Now that there’s a higher BSD, will the momentum in the property market stop? Expert opinion points towards a no, even though some current buyers’ feathers are understandably ruffled. Here’s why the impact isn’t as significant as it might seem:
The BSD’s impact is likely to be limited
We spoke to Mr. Eugene Lim, Key Executive Officer of ERA Realty Network. One of the main points raised by Mr. Lim was that, in the current Singapore market, it’s a minority of buyers that are affected by the raised BSD. Mr. Lim points out that:
“80 per cent of private property transactions are below $1.5 million…and the four per cent BSD is only on the portion above $1 million.
That’s $1,000 more for ever $100,000 above $1 million. Those buying properties between $1 million to S$1.5 million are only paying between $1,000 to $5,000 more; a very marginal increase.
As the majority of buyers are not paying significantly more tax, we do not expect the current buying momentum in the private property market to be adversely affected.”
Mr. Lim also points out that the raised BSD is more of a tax on the wealthy than on the average Singaporean, as it’s the more affluent who purchase private homes that are significantly above the million-dollar mark.
But will it deter investors?
Regarding investors, the general sentiment on the ground is that there’s little change. Mr. Khoo Wan-Teck, who rents out condominium units, says that:
“The main deterrents are the decreasing rental income, and of course the ABSD – these two continue to discourage further property investment in Singapore. Raising the BSD of course does not help; but in itself, a four per cent BSD is not significant compared to the other two factors.”
Another investor, Mr. Albert Tay, thinks that investors will simply pick units with a lower quantum, when considering their next buy. He says that:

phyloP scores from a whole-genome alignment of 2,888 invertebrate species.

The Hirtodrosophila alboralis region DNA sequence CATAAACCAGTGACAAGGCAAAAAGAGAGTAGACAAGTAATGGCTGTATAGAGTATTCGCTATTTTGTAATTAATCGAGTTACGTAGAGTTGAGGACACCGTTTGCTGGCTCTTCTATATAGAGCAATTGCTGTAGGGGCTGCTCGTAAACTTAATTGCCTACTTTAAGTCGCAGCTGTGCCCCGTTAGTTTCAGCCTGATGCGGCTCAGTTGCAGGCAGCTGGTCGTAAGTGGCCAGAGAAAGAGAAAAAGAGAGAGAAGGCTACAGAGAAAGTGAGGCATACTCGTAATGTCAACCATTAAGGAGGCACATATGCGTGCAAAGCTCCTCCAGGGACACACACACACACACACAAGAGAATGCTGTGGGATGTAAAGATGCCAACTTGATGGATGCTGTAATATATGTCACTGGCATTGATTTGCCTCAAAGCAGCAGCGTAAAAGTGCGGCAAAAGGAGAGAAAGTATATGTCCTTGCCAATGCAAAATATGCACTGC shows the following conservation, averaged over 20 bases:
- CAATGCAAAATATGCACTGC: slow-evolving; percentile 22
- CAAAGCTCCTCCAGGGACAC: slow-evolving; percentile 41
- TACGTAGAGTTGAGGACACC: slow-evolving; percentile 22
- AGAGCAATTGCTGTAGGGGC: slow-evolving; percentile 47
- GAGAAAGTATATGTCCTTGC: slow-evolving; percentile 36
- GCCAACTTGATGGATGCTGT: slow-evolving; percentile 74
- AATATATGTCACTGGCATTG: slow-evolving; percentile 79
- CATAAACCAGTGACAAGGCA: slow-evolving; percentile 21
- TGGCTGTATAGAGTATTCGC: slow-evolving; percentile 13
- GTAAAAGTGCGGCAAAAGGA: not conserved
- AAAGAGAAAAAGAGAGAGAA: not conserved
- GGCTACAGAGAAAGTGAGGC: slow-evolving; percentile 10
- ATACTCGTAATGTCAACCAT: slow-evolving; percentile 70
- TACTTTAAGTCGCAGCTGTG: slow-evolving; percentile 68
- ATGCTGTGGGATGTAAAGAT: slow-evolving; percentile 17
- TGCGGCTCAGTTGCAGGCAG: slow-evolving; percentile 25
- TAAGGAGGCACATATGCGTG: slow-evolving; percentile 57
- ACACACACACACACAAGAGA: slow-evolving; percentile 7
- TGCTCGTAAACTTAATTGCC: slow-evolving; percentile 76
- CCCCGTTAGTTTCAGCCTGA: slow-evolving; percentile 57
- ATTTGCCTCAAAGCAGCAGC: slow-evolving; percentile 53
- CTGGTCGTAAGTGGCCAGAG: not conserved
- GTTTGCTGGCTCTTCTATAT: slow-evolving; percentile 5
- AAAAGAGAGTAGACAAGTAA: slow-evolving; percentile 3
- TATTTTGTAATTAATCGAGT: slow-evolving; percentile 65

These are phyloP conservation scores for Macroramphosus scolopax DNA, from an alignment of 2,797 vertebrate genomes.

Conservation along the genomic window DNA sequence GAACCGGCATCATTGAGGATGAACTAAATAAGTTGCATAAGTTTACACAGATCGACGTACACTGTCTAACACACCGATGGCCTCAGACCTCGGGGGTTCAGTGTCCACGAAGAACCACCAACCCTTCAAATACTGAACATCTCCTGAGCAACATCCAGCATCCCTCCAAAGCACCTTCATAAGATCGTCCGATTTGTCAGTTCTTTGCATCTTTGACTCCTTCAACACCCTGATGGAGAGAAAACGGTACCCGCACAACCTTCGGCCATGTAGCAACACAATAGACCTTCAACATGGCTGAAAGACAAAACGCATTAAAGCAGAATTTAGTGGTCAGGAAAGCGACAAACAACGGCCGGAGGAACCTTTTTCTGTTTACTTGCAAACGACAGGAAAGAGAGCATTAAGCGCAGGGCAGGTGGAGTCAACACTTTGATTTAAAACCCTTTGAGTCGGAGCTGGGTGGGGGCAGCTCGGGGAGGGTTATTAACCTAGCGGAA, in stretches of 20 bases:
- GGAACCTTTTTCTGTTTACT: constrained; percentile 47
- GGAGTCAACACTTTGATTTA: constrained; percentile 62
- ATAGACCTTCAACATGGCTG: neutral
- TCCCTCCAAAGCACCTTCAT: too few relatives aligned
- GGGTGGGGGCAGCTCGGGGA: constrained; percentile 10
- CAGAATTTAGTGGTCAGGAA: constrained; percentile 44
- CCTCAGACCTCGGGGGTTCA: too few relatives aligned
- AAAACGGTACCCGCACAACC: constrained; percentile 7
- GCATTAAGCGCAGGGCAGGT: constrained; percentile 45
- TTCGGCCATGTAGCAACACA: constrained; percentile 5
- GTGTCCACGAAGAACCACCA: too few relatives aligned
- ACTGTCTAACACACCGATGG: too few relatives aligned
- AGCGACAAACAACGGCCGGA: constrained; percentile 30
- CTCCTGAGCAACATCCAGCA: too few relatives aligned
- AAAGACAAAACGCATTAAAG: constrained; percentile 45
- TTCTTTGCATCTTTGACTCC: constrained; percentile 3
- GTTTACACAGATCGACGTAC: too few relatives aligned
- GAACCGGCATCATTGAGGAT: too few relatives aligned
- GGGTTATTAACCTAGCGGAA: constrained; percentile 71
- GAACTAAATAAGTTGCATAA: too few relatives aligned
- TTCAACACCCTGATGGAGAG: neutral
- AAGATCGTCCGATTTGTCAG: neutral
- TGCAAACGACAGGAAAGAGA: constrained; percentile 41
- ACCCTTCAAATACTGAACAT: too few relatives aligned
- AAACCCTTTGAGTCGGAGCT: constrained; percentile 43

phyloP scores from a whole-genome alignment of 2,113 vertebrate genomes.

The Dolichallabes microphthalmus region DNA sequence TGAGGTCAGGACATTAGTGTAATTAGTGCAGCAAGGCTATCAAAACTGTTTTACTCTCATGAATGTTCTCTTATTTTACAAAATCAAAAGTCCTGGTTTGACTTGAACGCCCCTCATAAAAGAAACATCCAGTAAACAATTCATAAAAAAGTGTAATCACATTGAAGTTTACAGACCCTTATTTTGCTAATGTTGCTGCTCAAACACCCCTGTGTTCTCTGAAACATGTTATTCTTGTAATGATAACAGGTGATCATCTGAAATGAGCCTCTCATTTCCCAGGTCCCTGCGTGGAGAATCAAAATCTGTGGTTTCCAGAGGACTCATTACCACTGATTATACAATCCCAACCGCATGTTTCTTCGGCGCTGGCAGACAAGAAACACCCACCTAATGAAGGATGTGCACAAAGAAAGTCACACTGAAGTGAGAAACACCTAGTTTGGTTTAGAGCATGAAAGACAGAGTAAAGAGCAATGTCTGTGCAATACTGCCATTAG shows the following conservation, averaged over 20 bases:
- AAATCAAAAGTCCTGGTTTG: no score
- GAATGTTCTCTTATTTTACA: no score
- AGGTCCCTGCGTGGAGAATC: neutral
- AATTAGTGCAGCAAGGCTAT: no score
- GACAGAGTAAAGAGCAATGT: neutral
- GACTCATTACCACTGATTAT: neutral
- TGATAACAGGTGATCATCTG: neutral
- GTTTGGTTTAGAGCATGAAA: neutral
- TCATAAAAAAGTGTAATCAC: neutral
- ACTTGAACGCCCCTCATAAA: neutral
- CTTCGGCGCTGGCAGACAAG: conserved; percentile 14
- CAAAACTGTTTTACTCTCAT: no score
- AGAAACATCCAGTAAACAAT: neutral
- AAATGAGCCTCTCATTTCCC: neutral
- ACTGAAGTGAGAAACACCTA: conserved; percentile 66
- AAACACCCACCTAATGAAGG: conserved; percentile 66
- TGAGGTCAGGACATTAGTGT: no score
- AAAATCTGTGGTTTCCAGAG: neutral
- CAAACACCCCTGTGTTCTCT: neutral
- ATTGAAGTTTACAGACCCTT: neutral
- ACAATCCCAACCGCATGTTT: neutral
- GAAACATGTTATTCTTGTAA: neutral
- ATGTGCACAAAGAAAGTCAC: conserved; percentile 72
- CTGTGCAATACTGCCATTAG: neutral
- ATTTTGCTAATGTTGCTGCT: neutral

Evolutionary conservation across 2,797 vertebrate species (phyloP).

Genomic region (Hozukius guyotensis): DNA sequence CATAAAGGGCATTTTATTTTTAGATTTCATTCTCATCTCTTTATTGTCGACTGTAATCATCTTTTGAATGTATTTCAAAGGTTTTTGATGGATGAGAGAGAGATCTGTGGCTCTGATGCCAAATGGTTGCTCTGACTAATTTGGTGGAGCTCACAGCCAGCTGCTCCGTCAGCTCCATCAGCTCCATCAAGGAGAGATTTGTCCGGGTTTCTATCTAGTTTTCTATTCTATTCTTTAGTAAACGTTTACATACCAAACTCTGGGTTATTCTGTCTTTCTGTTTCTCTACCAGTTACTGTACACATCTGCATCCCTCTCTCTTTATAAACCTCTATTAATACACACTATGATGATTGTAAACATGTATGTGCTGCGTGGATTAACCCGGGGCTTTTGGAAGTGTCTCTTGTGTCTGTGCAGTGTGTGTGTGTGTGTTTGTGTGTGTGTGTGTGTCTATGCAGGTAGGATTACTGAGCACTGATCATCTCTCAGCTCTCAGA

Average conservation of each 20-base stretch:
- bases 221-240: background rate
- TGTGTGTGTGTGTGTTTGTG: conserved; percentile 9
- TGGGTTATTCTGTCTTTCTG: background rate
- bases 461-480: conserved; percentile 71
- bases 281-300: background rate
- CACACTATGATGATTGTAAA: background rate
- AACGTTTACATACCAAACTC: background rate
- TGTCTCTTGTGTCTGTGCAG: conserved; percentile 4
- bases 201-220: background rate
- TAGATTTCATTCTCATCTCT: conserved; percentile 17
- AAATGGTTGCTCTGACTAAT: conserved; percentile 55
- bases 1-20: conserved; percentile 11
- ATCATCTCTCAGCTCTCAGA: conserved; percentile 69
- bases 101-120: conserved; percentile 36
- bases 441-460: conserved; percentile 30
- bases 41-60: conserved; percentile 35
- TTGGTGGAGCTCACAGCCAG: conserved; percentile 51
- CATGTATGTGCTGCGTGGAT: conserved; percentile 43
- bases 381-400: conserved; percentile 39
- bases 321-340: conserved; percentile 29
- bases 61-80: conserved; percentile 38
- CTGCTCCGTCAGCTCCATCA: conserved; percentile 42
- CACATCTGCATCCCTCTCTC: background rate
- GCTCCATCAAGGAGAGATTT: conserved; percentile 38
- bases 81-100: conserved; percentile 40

“Some investors will target units that are under a million, like shoeboxes* which have a low quantum, when considering their next buy. It might change the type of units of that some investors consider. But I feel the overall effect will be imperceptible.”
*A unit that is 500 square feet or under
Some owner-occupiers feel it’s unfair, but they don’t have any choice anyway
Ms. Debbie Sung was about to upgrade from her five-room resale flat, to a private condo, when the news broke:
“It happened so suddenly, and now I have to pay an extra $3,000. I know it’s small in comparison to the price of a house, but S$3,000 is not something you want to just throw away right?”
Ms. Song, like some unfortunate home buyers, hadn’t secured the Option to Purchase (OTP) before the announcement was made. Doing so would have given her at least three weeks, to exercise the OTP and get the older BSD rates.
Nonetheless, Ms. Song will carry on with her decision to buy a new house.
“I don’t think this will stop anyone buying a house. Even if they raised the BSD to a whole 10 per cent , they still know they can get away with it. After all, when you have a family, you need to buy a place that’s best for them. So there’s not much you can do besides grin and bear it.”
Now’s a good time to take a second look, at condos below the $1 million range
99.co has listings for thousands of homes, and now is a good time to use the comparison tools. If the BSD bothers you, perhaps it will pay to dial things down a bit, and look at homes with a lower overall price.
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